LEXINGTON, Ky. (Feb. 13, 2024) — Chemists at the University of Kentucky are researching how changes in the atmosphere’s composition may play a role in forming air pollution.
The study was recently featured on the cover of the journal American Chemical Society (ACS) Environmental Science & Technology (ES&T) Air, which focuses on investigations of air chemistry and physics, air pollution and climate change that impact human and ecosystem health.
Marcelo Guzman, Ph.D., associate professor in the Department of Chemistry in the College and Arts and Sciences and lead chemist in the Environmental Chemistry Laboratory, was the principal investigator of the study funded by the National Science Foundation.
Guzman and graduate students Sohel Rana and Seth Bradley examined the role of common forms of pollution — vehicle emissions, wildfires, industrial fumes and power plant exhaust — and their release of catechol molecules into the atmosphere.
“Catechol serves as a precursor in the formation of 4-nitrocatechol, a compound found in widespread atmospheric brown carbon,” said Guzman. “Brown carbon absorbs sunlight. Our previous research has explored the importance of understanding the changes in sunlight absorption because it directly affects the atmosphere’s radiation properties.”
Researchers collected samples in the atmosphere over rural regions of Germany, China and the United Kingdom that had high levels of these nitroaromatic compounds.
“Biomass burning, which includes the burning of crop residues, wood, leaves, grasses, agricultural waste and other plant materials, is particularly important for the formation of 4-nitrocatechol,” said Guzman. “This type of pollution could dominate up to 60% of such compounds detected during winter in rural China.”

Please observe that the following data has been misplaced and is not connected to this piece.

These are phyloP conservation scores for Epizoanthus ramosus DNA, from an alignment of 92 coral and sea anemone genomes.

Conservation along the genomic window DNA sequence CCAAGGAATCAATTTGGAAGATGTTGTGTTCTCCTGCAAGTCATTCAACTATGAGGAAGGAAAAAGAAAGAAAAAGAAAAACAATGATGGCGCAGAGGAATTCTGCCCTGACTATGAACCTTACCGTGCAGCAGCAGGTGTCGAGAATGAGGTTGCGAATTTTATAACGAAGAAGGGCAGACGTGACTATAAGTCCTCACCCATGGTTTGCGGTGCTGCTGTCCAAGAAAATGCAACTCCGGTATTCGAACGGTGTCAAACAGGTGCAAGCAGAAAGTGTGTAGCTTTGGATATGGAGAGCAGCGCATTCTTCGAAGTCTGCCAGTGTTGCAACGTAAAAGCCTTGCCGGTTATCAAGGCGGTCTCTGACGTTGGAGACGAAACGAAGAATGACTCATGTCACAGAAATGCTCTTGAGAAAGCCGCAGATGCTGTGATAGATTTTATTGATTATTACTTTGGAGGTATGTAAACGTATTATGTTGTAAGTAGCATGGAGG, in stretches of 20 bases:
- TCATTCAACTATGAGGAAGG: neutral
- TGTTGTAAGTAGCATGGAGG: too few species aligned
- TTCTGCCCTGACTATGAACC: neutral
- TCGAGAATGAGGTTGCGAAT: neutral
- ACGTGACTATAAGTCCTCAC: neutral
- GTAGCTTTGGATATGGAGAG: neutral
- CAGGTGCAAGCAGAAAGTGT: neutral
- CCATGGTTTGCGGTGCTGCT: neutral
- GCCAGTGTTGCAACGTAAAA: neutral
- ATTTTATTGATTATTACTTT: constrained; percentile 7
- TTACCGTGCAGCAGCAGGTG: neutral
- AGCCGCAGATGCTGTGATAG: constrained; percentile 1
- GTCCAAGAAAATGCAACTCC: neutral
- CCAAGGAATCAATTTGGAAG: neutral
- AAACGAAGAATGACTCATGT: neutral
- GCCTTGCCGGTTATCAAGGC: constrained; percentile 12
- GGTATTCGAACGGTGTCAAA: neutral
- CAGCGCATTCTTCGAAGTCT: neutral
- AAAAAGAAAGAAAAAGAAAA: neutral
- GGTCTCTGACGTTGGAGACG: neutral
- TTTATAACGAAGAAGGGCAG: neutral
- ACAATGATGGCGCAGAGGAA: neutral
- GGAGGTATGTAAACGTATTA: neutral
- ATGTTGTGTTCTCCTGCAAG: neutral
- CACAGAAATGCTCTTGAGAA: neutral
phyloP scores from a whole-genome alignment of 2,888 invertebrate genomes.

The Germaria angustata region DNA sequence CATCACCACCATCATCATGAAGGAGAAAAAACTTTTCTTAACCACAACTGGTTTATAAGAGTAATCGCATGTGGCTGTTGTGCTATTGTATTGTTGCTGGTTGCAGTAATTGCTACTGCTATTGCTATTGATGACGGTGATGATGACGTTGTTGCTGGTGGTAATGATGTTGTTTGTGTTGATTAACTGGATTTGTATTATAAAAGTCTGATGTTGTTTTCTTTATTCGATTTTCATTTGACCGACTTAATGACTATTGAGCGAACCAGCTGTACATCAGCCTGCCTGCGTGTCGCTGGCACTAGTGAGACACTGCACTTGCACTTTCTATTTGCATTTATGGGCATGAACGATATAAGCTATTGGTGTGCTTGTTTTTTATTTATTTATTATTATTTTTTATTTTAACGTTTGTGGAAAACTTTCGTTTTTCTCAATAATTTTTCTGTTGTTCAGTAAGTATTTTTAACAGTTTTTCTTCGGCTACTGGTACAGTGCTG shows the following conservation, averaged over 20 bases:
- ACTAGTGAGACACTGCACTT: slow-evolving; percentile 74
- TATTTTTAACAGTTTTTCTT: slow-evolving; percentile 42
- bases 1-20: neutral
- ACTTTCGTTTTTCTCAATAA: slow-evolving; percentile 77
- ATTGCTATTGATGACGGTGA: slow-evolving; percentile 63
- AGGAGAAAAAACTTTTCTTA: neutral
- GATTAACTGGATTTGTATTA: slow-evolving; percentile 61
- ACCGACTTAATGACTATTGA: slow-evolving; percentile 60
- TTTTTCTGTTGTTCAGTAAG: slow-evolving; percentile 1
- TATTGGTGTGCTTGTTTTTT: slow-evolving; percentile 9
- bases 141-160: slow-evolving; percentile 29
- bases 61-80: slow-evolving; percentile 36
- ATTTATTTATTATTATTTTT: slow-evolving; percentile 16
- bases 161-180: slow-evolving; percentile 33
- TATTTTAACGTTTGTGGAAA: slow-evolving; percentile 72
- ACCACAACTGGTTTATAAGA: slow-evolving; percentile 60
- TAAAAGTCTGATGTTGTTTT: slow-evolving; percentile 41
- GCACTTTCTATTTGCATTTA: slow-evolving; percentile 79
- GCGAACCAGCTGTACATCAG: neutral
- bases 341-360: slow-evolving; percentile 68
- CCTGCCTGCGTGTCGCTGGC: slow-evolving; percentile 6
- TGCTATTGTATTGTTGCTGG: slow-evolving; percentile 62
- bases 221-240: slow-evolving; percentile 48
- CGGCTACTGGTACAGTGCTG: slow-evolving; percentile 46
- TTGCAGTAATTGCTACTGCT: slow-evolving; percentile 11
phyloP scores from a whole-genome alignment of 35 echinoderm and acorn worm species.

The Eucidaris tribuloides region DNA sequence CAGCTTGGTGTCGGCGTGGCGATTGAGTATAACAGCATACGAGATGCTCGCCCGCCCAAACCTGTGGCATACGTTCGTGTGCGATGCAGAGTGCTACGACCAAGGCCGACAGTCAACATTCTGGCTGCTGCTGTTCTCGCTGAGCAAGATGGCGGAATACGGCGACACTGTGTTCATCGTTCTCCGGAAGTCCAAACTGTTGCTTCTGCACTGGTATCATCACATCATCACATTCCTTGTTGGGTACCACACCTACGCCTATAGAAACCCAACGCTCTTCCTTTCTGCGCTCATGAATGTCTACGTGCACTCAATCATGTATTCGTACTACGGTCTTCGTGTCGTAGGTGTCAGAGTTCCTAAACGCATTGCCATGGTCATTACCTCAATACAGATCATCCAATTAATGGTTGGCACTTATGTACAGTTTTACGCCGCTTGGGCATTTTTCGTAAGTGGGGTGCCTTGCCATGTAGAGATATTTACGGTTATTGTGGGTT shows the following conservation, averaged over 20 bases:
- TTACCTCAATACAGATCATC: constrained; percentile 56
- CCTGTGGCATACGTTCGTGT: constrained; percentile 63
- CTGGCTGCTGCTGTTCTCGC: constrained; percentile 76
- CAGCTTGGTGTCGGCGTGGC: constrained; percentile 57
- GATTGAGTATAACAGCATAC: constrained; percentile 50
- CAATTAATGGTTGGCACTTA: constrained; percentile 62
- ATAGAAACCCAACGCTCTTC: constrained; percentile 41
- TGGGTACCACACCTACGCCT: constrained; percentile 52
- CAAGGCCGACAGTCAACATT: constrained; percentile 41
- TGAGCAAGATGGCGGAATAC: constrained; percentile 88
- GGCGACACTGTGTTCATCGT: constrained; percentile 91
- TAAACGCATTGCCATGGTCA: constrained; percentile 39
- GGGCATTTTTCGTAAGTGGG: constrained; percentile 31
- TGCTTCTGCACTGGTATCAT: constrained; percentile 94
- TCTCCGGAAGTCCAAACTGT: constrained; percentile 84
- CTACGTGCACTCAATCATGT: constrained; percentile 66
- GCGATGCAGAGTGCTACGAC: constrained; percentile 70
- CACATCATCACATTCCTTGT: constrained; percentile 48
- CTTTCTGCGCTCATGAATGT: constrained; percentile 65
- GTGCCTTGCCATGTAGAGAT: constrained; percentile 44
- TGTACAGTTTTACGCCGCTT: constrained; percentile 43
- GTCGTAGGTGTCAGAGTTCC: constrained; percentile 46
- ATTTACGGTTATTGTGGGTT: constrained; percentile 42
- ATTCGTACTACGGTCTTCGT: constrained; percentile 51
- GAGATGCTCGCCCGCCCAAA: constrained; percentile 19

Guzman’s team is the first to specifically study these interactions at the interface of water and air. In this study, researchers explored how catechol reacts with nitrate radicals — compounds made up of oxygen bonded to nitrogen and an important player in reactions between atmospheric components.
“We used a special reactor that samples so quickly the interface of water microdroplets without the interference of other heterogeneous reactions provided by the wall of the container,” said Guzman. “The atmospheric science community was not considering these unknown reactions in smoke that imply the transfer of electrons and protons between the chemicals as well as the fact that a radical attack can proceed on the surface of water.
"In our experiments, as soon as the microdroplets containing catechol — the aromatic marker of pollution in smoke — are created, they are stricken by a flow of gas with the very short-lived nitrate radical. The interaction of these molecules on the surface of water particles lasts less than a millionth of a second, a time that is long enough to create nitrocatechol, a brown carbon product, which is quickly and unambiguously detected by a state-of-the-art mass spectrometer."
The team also tested the ratios of two important atmospheric gases: Nitrogen dioxide (NO2) and ozone (O3). Their goal was to find out how the ratios of these gases influence the formation of 4-nitrocatechol.
“The results shed light on processes that contribute to pollution from biomass burning and combustion emissions,” said Guzman.
Researchers said their findings also suggest that using appropriate ratios of NO2 to O3 in laboratory experiments is important to accurately study how catechol and other compounds chemically interact with nitrogen.
You can find the full paper “Conversion of Catechol to 4-Nitrocatechol in Aqueous Microdroplets Exposed to O3 and NO2” online here.
Research reported in this publication was supported by the National Science Foundation under Award Numbers 1903744 and 1922694. The opinions, findings, and conclusions or recommendations expressed are those of the author(s) and do not necessarily reflect the views of the National Science Foundation.
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